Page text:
Torn Meniscus: Working Through the Treatment Options
March 20, 2013
As moms we play hard, participate in sports, and are generally pretty active! We know how to take care of our children when they suffer injuries, but what about ourselves? A torn meniscus is a common injury. Here we will discuss what to do if you recently hurt your knee and/or experience these symptoms:
- Pain and sensitivity to touch
- Feeling your knee is going to buckle on you
- Movement of the knee is difficult, possibly without full range of motion
If you’ve experienced the above, chances are you have a torn meniscus.
What’s a Meniscus?
Your knees each have 2 menisci. They are C-shaped pieces of cartilage; they work as a cushion between shinbone and thighbone. They can be torn during any activity that causes a forceful twist or rotation on your knee. Sports and lifting heavy weights from a squatting position are common causes. Your risk of tearing a meniscus increases with age because of decreased blood flow in the area and the wear the aging process causes.
Torn Meniscus Treatment
Treatment can be conservative with the R.I.C.E method:
- Rest your knee. Avoid bearing weight on the leg, use crutches.
- Ice your knee for 30 minutes every 3 – 4 hours.
- Compress/wrap the affected knee with an elastic bandage. It helps reduce inflammation.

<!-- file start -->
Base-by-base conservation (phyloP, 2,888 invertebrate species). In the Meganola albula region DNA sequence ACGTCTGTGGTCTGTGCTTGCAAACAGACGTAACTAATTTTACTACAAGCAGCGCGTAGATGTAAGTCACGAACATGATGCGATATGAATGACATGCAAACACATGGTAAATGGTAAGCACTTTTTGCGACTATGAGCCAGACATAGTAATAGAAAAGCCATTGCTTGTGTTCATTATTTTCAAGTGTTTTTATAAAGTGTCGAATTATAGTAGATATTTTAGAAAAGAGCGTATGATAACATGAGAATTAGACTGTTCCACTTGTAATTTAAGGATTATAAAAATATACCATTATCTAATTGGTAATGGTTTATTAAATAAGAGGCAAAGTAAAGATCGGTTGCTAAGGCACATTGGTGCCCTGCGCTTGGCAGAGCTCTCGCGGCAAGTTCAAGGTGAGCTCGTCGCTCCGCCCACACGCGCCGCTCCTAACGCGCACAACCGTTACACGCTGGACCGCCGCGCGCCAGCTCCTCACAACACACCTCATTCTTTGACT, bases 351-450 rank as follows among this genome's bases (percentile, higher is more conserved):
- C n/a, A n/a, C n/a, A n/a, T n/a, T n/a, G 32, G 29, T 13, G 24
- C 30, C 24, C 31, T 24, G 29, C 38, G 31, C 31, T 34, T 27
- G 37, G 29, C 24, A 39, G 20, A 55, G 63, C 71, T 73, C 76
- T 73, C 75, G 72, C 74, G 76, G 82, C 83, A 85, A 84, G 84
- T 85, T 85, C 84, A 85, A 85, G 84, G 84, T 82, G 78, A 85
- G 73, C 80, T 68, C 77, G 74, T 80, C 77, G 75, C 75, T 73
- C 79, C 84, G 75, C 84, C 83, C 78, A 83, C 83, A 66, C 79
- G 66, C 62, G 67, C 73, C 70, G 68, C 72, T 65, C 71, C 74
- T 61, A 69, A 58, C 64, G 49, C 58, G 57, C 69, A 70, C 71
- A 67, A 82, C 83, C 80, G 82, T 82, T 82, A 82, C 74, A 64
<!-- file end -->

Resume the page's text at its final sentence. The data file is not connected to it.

- Elevate your knee, it helps reduce swelling.
Additionally, you can take over the counter anti-inflammatory medications such as Ibuprofen or aspirin. Your doctor may order a round of physical therapy. Therapy can strengthen the muscles around the knee, which increases mobility as well as stability. This in turn can lessen the pain.
Do You Need Surgery?
Not all torn meniscus need to be repaired with surgery. But, if your knee doesn’t respond after conservative treatment, diagnostic tests will be done. These can include:
- X-rays. They can’t identify a torn meniscus because it is cartilage and not bone. X-rays can aid in ruling out other problems such as arthritis or fractures.
- Ultrasound. Lets your doctor examine the inside of the knee in motion. This helps your doctor determine if a loose piece of cartilage is getting caught between the moving parts of the knee.
- Magnetic resonance imaging (MRI). The diagnostic test of choice. It provides detailed images of internal structures of both hard and soft tissue, thus your doctor know ahead of time how to plan any potential surgery.
Surgery may be the last option. It is typically an arthroscopic surgery, done on an outpatient basis, so you go home the same day. A small incision is made, and a tool called an arthroscope is inserted to trim and repair the damage. Recovery requires some work on the part of the patient, but the with physical therapy and determination to follow the exercise program your therapist provides, the outlook is excellent, and the knee should be functioning normally in about six weeks.
To avoid a meniscus tear, wear the proper type of shoes for your activity, do warm-up stretches, wear a brace for extra support if needed and keep doing the exercises you learned in physical therapy to keep the muscles strong so your knee is supported.
All of this isn’t easy, and it can be considered time-consuming, but it will help you regain knee functionality and mobility – without pain.